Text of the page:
As spring approaches and our frozen bodies begin to warm from the winter cold, many people start to head out to meet their friends, go on dates, and basically enjoy their leisure time out of the house. People search for beautiful cafes to express their spring fever in Yeonnam-dong or Garosu-gil or even hunt out the latest cafes introduced on TV or through SNS (Social Networking Services).
In response to this trend, The Dankook Herald (DKH) looked into the origin of world coffee and tea to learn more about it. First, the DKH would like to help people understand the origin of coffee, its history and effects and also get some recommendations on coffee to drink and enjoy.
Before we start, we felt it was important to explore the question, just exactly what is coffee? Coffee is a brewed drink prepared from roasted coffee beans, which are the seeds of the berries from coffee plants. The first reference to coffee in the English language was with the word chaona.
Coffee was first discovered in the 9th century in Ethiopia and was cultivated in the nation’s hilly sections. According to legend, Kaldi, a goat shepherd boy, found his goats eating some fruit and he brought some of it back to his village. It was then that people discovered the effects of coffee which was that it lessened people’s tiredness. Coffee then spread to Egypt and Yemen first and as time passed, it spread throughout the Islamic world. But coffee provided neural stimulation, which is prohibited by Islam, so its use was prohibited, but this didn’t stop the Islamic world from spreading its use to Europe.
Modern studies on the effects of coffee by a University of South Florida research team suggested drinking coffee could help to prevent cancer, artery hardening and it also has a dietary effect. The Institute for Scientific Information on Coffee (ISIC) in Switzerland announced, if people drink 3~5 cups of coffee a week, it could decrease the risk of dementia by 20%.
The DKH interviewed Lee Su-jin (junior, Dept. of Food and Beverage at the College of Incheon) to get some recommendations for good coffee. She recommended an Ethiopian coffee bean called Yirgacheffe, because it tastes light and fresh. Her small tip for drinking coffee is to make sure the temperature not very hot or cold. Making coffee excessively hot will prevent you from appreciating its taste, while making coffee excessively cold will make it too strong a taste for you to enjoy. She is confident that lukewarm coffee is the best.
The last thing she wanted to say was “try any coffee you can, in order to find your favorite bean. But I don’t recommend you drink ‘Kopi Luwak’ because it is too expensive and it will impact your ability to taste and appreciate other coffee later. “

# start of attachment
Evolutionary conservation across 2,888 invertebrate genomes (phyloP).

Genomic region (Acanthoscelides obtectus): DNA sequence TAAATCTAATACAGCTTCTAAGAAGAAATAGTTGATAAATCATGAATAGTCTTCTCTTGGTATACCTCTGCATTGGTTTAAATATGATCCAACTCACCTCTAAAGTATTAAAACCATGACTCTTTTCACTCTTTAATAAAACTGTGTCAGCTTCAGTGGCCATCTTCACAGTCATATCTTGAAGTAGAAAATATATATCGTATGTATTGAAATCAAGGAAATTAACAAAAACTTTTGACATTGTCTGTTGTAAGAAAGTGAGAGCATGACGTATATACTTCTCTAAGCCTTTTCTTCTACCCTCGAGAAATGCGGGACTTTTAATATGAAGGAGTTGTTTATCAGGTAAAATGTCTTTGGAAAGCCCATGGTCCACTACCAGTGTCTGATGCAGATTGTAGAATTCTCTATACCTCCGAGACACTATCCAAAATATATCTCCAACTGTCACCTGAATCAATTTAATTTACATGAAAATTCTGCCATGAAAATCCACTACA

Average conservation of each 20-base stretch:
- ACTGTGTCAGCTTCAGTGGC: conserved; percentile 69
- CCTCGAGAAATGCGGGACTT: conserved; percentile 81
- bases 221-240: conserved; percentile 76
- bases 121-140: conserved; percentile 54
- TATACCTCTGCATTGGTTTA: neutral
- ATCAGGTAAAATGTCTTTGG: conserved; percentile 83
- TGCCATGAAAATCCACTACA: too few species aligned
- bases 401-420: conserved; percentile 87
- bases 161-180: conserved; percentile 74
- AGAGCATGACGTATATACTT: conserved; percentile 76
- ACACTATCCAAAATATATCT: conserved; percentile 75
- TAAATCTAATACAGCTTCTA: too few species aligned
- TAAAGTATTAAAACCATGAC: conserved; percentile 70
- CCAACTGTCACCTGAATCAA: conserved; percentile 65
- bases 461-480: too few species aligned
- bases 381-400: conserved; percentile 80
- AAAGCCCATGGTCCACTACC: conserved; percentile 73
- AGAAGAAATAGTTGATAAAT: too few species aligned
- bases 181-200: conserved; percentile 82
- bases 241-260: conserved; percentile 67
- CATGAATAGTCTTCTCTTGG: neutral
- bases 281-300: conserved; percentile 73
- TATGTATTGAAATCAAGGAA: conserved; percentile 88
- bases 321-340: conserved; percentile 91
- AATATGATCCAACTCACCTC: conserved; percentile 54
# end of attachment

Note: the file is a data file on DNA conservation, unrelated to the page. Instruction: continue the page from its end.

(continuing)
|▲ Green tea in China|
Tea has its origins in China stemming from approximately 5,000 years ago. Instead of seeing it as a beverage, the Chinese saw tea as a method of physical training and hence, a part of social etiquette. The ancient drinkers brewed and drank tea as a method of calming their bodily expressions, overcoming worries and gaining a peaceful state of mind by drinking tea.
Tea culture, in the three East Asian countries, has different characteristics. Scent is valued in China, while the Japanese value color, and Koreans prioritize taste and style. A comparison can be made through our appreciation of green tea. Green tea has its origins in China, however, its associated drinking culture has developed differently in each country.
In China, there are different types of green teas based on how one dries it, and such differing types have different tastes. Hence, it is not an exaggeration to say that they have the largest variety of teas. Alternatively, Japan is known for Matcha, which is a tea produced after grinding dry green tea leaves. However Korea prioritizes the location of green tea growth, so they worked to develop it as a product based, for example, in the Bosung green tea fields.
Tea is not only a beverage of choice in Asia, it also contains pharmaceutical effects. Tea leaves contain about 3% caffeine which provides an awakening, or "upper" effect. However, it is harmless to your health, as the caffeine of tea is not stored within the body, unlike the caffeine found in coffee, and it is released through your urine about 6 hours after consumption.
Furthermore, burdock tea and yerba mate tea have diuretic effects and thus, may be able to benefit those who suffer from constipation. There is also a Chinese date tea that is alleged to protect eyesight and bodily energy and is recommended for students taking exams or those with weak physical strength.
The DKH came across a woman in a tea shop who was enjoying a hot cup, so we asked for her opinion. She recommended “milk tea for those who are just being introduced to the beverage. It is the most common sort of black tea and as such, it is easily found in convenient stores. She commented that people will face little difficulties familiarizing themselves with tea, so milk tea is recommended, either cold or hot, according to one's taste.”
What she drinks frequently is fruit flavored black tea, such as strawberry or raspberry black tea. She said by inhaling the scent before drinking it, she can enjoy the deep taste of the tea.
The interest towards tea is nowadays is growing to the extent that people often drink mate tea or corn tea instead of mineral water. Furthermore, businesses such as cafes or tea rooms are growing in numbers.
The effects and components of tea and tea types are diverse. Considering its pharmaceutical effects, we can argue there are twice the benefits to consuming tea as it protects our health, while at the same time indulges our taste buds. The DKH hopes people can now appreciate the historical backgrounds and cultures of tea and coffee the next time they drink it.
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